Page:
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Tuesday, 11 September 2012

The Seeds of a Story
This is actually a close cartoon likeness of me.
Except the desk is missing my clutter, coffee cup,
& "cartoon me" has much tidier hairdo.
Not to state the obvious, but a lot of work goes into publishing a book. Yup. Thousands of hours of labour.
It begins with creating the characters, building the story, and adding details that make the reader avidly turn every page.

To develop your story, deleting words, phrases, and passages that you have painstakingly created can be a painful step.

In the writing world this process is called, “Killing the darlings.” All those cutesy, fanciful passages that don’t carry the story along, although they make you feel like an ever-so-clever writer, have just got to go.

Constructive criticism is crucial and an open mind to receive it, is imperative. A great way to get feedback is to join a critique group of genre specific fellow authors.
Once you are confident your manuscript is the next best thing to follow Harry Potter’s adventures at Hogwort’s, you begin the Submission Process.
This is slowly followed be the Reception of Rejection. It can take three to six months to hear back from publishers and unlike constructive criticism it doesn’t matter if your mind is open to it or not, it’s a’ comin.'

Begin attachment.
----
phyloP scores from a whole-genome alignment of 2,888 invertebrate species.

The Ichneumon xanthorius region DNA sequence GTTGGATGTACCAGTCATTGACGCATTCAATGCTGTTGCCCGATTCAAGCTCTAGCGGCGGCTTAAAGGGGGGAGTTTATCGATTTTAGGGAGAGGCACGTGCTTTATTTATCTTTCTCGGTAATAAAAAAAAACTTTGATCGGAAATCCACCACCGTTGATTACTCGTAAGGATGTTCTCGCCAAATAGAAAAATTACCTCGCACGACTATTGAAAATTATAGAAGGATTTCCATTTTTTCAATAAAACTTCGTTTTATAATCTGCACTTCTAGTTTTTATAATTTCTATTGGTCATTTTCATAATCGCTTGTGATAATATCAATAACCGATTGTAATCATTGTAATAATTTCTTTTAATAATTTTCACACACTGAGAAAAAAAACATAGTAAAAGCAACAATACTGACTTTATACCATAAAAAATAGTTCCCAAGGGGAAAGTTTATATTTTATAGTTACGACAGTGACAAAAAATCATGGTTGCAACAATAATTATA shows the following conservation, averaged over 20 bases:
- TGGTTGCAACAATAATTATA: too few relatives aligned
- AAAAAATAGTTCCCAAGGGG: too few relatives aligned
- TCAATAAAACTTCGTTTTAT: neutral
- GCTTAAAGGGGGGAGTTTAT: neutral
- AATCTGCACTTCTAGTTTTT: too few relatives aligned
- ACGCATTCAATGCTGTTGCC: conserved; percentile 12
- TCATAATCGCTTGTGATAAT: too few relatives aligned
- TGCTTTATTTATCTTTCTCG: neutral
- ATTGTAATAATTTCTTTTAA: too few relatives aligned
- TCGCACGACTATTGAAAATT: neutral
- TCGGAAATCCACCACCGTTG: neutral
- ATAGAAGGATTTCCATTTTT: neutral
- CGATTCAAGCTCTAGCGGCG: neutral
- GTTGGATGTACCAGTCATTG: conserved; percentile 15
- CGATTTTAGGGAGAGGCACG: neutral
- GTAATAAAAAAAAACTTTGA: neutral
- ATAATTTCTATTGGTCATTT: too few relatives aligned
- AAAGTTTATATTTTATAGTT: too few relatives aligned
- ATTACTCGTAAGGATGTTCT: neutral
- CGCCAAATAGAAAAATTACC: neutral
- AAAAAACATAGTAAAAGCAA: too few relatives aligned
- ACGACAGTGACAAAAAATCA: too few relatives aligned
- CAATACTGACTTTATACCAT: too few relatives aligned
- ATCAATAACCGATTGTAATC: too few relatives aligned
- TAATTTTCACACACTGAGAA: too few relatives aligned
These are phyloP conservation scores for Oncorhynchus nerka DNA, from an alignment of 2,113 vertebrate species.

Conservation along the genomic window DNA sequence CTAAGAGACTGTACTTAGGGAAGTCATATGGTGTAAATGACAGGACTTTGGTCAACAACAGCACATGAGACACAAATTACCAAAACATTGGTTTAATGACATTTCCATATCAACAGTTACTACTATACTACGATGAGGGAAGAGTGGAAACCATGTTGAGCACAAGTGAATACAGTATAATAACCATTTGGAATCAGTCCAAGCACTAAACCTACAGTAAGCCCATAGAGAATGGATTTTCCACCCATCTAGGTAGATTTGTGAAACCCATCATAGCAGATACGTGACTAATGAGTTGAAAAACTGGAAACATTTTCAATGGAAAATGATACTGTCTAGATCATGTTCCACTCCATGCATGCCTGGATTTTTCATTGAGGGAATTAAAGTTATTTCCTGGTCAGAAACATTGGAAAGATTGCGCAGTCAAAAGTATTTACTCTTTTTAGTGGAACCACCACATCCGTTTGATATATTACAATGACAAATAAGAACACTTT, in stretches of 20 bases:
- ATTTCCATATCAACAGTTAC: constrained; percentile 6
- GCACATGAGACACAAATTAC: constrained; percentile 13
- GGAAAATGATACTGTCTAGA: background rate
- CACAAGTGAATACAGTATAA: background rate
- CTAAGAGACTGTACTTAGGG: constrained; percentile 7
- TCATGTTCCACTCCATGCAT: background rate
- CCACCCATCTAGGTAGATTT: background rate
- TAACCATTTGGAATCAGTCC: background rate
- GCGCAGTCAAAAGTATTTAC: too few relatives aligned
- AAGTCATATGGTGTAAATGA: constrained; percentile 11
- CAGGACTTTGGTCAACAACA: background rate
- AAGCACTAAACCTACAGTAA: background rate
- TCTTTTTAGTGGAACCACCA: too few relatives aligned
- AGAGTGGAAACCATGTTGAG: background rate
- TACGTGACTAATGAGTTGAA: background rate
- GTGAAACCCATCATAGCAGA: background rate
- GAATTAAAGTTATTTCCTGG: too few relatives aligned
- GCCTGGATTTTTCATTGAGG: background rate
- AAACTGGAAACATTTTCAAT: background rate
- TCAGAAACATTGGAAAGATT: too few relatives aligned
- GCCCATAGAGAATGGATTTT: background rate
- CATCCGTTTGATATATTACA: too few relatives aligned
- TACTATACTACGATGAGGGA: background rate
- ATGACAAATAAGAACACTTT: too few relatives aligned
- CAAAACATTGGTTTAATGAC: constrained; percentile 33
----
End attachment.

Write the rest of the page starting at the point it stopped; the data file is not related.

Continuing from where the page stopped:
Then, if you have actually written a decent story, found the right publisher, and you’re willing to listen to their ideas for its future place in the Universe of Literature, you will receive an offer to publish.
For my novel, Spaghetti is NOT a Finger Food and Other Life Lessons this will be a five year process, from the moment of conception to publication this November.
But really the seeds for Spaghetti and the seeds for all my story ideas germinated in me when I was a child.  My mom always looked for free ways to entertain us, so we spent almost every winter Saturday at the Centennial Library, our noses buried in books. My brother and I would grab a stack and race each other to one of our favourite reading nooks. That’s when my love of reading began and was further nurtured by my mom’s love of poetry.

A.A. Milne was our house favourite and our copies of Now We Are Six and When We Were Very Young both lost their covers as a result of our love of Milne’s words.

My favourite poem from A.A. Milne is, Halfway Down.
Halfway down the stairs
Is a stair
Where i sit.
There isn't any
Other stair
Quite like
I'm not at the bottom,
I'm not at the top;
So this is the stair
I always

Halfway up the stairs
Isn't up
And it isn't down.
It isn't in the nursery,
It isn't in town.
And all sorts of funny thoughts
Run round my head.
It isn't really
It's somewhere else

Fellow readers, when did you first get hooked? Can you remember what book was the “one” for you?
Fellow writers, when did you know, “I am a writer?”


  1. Its like you read my mind! You appear to know a lot about this, like you wrote the book in it or something.
    I think that you could do with some pics to drive the message home a bit, but instead of that, this is great blog.
    An excellent read. I’ll certainly be back.
    Heirloom seeds

  2. Thanks for the feedback - I like your suggestion. :)